Is your busy-ness getting in the way of your work?

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Are you being undone by your own busy-ness? Here’s what some productivity experts have to say about the subject and what I have done to change my own working schedule as a result…

Do you have any idea how busy you are? I know, I know. You eat your lunch at your desk because you don’t have time to go to a park or a lunchroom. You drive to work because you don’t have the time to take public transit or to walk. You bake cupcakes for your daughter’s school’s holiday party at 11 pm because you don’t have time during the day.

But a recent blog post from productivity expert Chris Bailey had me thinking about this topic. As he says, most people think they accomplish far more work than they actually do. Here’s how he put it:

I recently stumbled across a study that compared how many hours people thought they worked every week with how many hours they actually worked. The difference, the study discovered, was staggering. People who thought they worked 60-64 hours a week actually worked an average of 44.2 hours (17.8 hours less); those who claimed to work 65-74 hours a week clocked an average of 52.8 hours (16.7 hours less); and those who claimed to work more than 75 hours actually worked an average of 54.9 hours (20+ hours less).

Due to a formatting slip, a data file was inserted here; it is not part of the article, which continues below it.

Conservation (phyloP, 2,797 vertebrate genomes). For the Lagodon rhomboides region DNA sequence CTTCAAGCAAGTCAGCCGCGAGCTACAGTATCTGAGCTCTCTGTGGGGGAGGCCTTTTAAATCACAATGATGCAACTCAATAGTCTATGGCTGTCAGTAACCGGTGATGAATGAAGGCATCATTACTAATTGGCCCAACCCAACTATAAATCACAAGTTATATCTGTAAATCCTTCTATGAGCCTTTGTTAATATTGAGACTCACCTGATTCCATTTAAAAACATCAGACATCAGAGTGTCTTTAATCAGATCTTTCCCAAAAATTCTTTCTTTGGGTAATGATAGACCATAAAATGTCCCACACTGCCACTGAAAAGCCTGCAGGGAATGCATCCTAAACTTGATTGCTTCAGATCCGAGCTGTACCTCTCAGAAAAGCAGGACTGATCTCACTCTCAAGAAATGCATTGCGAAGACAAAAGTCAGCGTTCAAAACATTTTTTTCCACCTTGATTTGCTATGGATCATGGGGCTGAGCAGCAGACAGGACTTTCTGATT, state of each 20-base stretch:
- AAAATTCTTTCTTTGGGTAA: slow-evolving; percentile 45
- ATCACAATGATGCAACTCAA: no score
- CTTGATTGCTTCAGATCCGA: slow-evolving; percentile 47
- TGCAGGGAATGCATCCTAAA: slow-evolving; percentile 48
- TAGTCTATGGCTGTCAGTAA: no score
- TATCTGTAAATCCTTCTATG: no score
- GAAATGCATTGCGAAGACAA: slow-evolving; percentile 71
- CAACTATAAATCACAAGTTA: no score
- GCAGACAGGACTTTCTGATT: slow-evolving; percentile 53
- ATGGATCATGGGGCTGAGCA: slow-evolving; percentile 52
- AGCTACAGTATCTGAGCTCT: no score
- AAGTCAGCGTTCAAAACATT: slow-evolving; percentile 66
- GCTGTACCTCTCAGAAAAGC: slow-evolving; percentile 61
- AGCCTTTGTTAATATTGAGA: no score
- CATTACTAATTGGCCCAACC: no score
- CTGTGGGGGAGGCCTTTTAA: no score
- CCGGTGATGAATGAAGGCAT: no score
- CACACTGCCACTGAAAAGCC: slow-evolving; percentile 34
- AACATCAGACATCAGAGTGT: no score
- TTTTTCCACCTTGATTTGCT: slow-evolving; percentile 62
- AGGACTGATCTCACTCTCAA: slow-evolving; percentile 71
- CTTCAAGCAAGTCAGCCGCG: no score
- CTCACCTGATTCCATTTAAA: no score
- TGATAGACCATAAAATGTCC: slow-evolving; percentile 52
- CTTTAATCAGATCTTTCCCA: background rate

I read this piece shortly after I’d encountered a similarly themed topic from Cal Newport, at the Study Hacks blog, where he argued that we shouldn’t obsess on doing the most important thing first thing in the morning. Here’s Cal’s reasoning:

My main issue with the MIT [most important thing] strategy is that it implicitly concedes that most of your day is out of your control. You better get that MIT done right away, it tells you, before the wave of messages, pings, posts and drop-bys drag you into a reactive frenzy. 

The more effective answer, however, is to reject the premise that your day must unfold reactively. Someone who plans every minute of their day, and every day of their week, is going to accomplish an order of magnitude more high-value work than someone who identifies only a single daily objective.

While I have long advocated writing first thing in the morning — so that you’re sure to get the task done without procrastinating about it — I also agree with Cal. Recently, I’ve begun following a schedule that I plan to the 15-minute mark.

This new practice has taught me that busy-ness does NOT equal productivity. It also stops me from checking my email every 10 minutes and allows me to focus on my most important tasks.


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